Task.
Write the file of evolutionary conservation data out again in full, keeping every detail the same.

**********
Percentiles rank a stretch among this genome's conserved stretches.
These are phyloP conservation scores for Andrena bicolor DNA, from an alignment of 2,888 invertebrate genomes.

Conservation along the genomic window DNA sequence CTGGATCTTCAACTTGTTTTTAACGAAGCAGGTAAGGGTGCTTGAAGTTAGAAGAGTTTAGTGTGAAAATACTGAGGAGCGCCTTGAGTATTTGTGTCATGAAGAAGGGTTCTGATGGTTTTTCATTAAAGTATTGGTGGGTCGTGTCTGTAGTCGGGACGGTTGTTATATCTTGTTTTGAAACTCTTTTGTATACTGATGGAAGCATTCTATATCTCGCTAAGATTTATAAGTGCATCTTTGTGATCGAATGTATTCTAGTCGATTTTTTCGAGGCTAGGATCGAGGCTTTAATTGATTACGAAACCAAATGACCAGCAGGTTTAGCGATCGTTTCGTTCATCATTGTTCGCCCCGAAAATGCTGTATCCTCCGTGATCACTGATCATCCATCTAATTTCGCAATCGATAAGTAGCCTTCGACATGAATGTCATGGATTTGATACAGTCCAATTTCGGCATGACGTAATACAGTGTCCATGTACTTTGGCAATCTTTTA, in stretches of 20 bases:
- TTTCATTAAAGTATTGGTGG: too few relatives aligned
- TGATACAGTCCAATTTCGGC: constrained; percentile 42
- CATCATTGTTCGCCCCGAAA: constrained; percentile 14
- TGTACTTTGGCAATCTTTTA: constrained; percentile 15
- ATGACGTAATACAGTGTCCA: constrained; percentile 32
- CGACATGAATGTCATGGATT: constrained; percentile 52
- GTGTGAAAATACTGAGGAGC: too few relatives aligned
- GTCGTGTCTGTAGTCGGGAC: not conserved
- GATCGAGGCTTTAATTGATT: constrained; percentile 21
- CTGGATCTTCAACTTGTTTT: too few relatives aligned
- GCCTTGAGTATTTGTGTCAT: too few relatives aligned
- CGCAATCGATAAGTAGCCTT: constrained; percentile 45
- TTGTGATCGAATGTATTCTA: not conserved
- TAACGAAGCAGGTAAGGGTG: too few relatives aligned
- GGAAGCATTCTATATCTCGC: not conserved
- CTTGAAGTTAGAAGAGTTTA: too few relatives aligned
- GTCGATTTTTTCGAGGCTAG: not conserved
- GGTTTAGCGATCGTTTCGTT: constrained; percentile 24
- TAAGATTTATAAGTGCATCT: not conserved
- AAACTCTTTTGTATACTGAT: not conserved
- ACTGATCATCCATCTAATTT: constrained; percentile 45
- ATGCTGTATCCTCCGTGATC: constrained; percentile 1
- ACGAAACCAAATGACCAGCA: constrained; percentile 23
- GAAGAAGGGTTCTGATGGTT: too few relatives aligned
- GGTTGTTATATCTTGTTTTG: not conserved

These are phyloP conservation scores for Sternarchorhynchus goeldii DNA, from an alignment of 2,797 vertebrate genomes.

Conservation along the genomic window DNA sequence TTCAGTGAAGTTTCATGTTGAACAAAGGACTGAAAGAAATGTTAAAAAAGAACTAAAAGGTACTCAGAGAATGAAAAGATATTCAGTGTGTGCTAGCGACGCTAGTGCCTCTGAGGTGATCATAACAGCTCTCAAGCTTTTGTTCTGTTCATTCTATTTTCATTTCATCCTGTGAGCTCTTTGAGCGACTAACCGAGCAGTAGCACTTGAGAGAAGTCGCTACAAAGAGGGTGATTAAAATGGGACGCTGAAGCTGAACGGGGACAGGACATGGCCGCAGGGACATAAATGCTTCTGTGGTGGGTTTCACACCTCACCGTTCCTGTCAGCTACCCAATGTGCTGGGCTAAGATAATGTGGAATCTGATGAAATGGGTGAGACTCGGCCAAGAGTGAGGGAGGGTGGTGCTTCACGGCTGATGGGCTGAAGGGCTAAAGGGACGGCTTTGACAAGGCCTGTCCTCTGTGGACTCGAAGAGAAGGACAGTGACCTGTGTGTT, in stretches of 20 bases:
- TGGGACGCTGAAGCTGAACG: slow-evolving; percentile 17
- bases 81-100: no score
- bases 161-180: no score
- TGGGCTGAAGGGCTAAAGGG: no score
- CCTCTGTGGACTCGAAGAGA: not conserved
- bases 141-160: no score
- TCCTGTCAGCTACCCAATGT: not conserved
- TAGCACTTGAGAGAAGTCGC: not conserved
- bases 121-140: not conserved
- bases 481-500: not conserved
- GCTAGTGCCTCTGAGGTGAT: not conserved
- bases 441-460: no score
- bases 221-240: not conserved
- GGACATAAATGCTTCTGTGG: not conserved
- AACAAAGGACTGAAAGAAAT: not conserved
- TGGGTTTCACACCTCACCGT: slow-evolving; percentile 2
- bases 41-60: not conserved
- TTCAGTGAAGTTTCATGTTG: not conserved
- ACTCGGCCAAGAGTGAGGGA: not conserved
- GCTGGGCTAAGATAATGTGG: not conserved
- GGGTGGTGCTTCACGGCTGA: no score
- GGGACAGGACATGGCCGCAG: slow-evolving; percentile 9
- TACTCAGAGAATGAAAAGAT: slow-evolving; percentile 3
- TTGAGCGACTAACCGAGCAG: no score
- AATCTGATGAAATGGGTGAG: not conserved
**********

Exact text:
Percentiles rank a stretch among this genome's conserved stretches.
These are phyloP conservation scores for Andrena bicolor DNA, from an alignment of 2,888 invertebrate genomes.

Conservation along the genomic window DNA sequence CTGGATCTTCAACTTGTTTTTAACGAAGCAGGTAAGGGTGCTTGAAGTTAGAAGAGTTTAGTGTGAAAATACTGAGGAGCGCCTTGAGTATTTGTGTCATGAAGAAGGGTTCTGATGGTTTTTCATTAAAGTATTGGTGGGTCGTGTCTGTAGTCGGGACGGTTGTTATATCTTGTTTTGAAACTCTTTTGTATACTGATGGAAGCATTCTATATCTCGCTAAGATTTATAAGTGCATCTTTGTGATCGAATGTATTCTAGTCGATTTTTTCGAGGCTAGGATCGAGGCTTTAATTGATTACGAAACCAAATGACCAGCAGGTTTAGCGATCGTTTCGTTCATCATTGTTCGCCCCGAAAATGCTGTATCCTCCGTGATCACTGATCATCCATCTAATTTCGCAATCGATAAGTAGCCTTCGACATGAATGTCATGGATTTGATACAGTCCAATTTCGGCATGACGTAATACAGTGTCCATGTACTTTGGCAATCTTTTA, in stretches of 20 bases:
- TTTCATTAAAGTATTGGTGG: too few relatives aligned
- TGATACAGTCCAATTTCGGC: constrained; percentile 42
- CATCATTGTTCGCCCCGAAA: constrained; percentile 14
- TGTACTTTGGCAATCTTTTA: constrained; percentile 15
- ATGACGTAATACAGTGTCCA: constrained; percentile 32
- CGACATGAATGTCATGGATT: constrained; percentile 52
- GTGTGAAAATACTGAGGAGC: too few relatives aligned
- GTCGTGTCTGTAGTCGGGAC: not conserved
- GATCGAGGCTTTAATTGATT: constrained; percentile 21
- CTGGATCTTCAACTTGTTTT: too few relatives aligned
- GCCTTGAGTATTTGTGTCAT: too few relatives aligned
- CGCAATCGATAAGTAGCCTT: constrained; percentile 45
- TTGTGATCGAATGTATTCTA: not conserved
- TAACGAAGCAGGTAAGGGTG: too few relatives aligned
- GGAAGCATTCTATATCTCGC: not conserved
- CTTGAAGTTAGAAGAGTTTA: too few relatives aligned
- GTCGATTTTTTCGAGGCTAG: not conserved
- GGTTTAGCGATCGTTTCGTT: constrained; percentile 24
- TAAGATTTATAAGTGCATCT: not conserved
- AAACTCTTTTGTATACTGAT: not conserved
- ACTGATCATCCATCTAATTT: constrained; percentile 45
- ATGCTGTATCCTCCGTGATC: constrained; percentile 1
- ACGAAACCAAATGACCAGCA: constrained; percentile 23
- GAAGAAGGGTTCTGATGGTT: too few relatives aligned
- GGTTGTTATATCTTGTTTTG: not conserved

These are phyloP conservation scores for Sternarchorhynchus goeldii DNA, from an alignment of 2,797 vertebrate genomes.

Conservation along the genomic window DNA sequence TTCAGTGAAGTTTCATGTTGAACAAAGGACTGAAAGAAATGTTAAAAAAGAACTAAAAGGTACTCAGAGAATGAAAAGATATTCAGTGTGTGCTAGCGACGCTAGTGCCTCTGAGGTGATCATAACAGCTCTCAAGCTTTTGTTCTGTTCATTCTATTTTCATTTCATCCTGTGAGCTCTTTGAGCGACTAACCGAGCAGTAGCACTTGAGAGAAGTCGCTACAAAGAGGGTGATTAAAATGGGACGCTGAAGCTGAACGGGGACAGGACATGGCCGCAGGGACATAAATGCTTCTGTGGTGGGTTTCACACCTCACCGTTCCTGTCAGCTACCCAATGTGCTGGGCTAAGATAATGTGGAATCTGATGAAATGGGTGAGACTCGGCCAAGAGTGAGGGAGGGTGGTGCTTCACGGCTGATGGGCTGAAGGGCTAAAGGGACGGCTTTGACAAGGCCTGTCCTCTGTGGACTCGAAGAGAAGGACAGTGACCTGTGTGTT, in stretches of 20 bases:
- TGGGACGCTGAAGCTGAACG: slow-evolving; percentile 17
- bases 81-100: no score
- bases 161-180: no score
- TGGGCTGAAGGGCTAAAGGG: no score
- CCTCTGTGGACTCGAAGAGA: not conserved
- bases 141-160: no score
- TCCTGTCAGCTACCCAATGT: not conserved
- TAGCACTTGAGAGAAGTCGC: not conserved
- bases 121-140: not conserved
- bases 481-500: not conserved
- GCTAGTGCCTCTGAGGTGAT: not conserved
- bases 441-460: no score
- bases 221-240: not conserved
- GGACATAAATGCTTCTGTGG: not conserved
- AACAAAGGACTGAAAGAAAT: not conserved
- TGGGTTTCACACCTCACCGT: slow-evolving; percentile 2
- bases 41-60: not conserved
- TTCAGTGAAGTTTCATGTTG: not conserved
- ACTCGGCCAAGAGTGAGGGA: not conserved
- GCTGGGCTAAGATAATGTGG: not conserved
- GGGTGGTGCTTCACGGCTGA: no score
- GGGACAGGACATGGCCGCAG: slow-evolving; percentile 9
- TACTCAGAGAATGAAAAGAT: slow-evolving; percentile 3
- TTGAGCGACTAACCGAGCAG: no score
- AATCTGATGAAATGGGTGAG: not conserved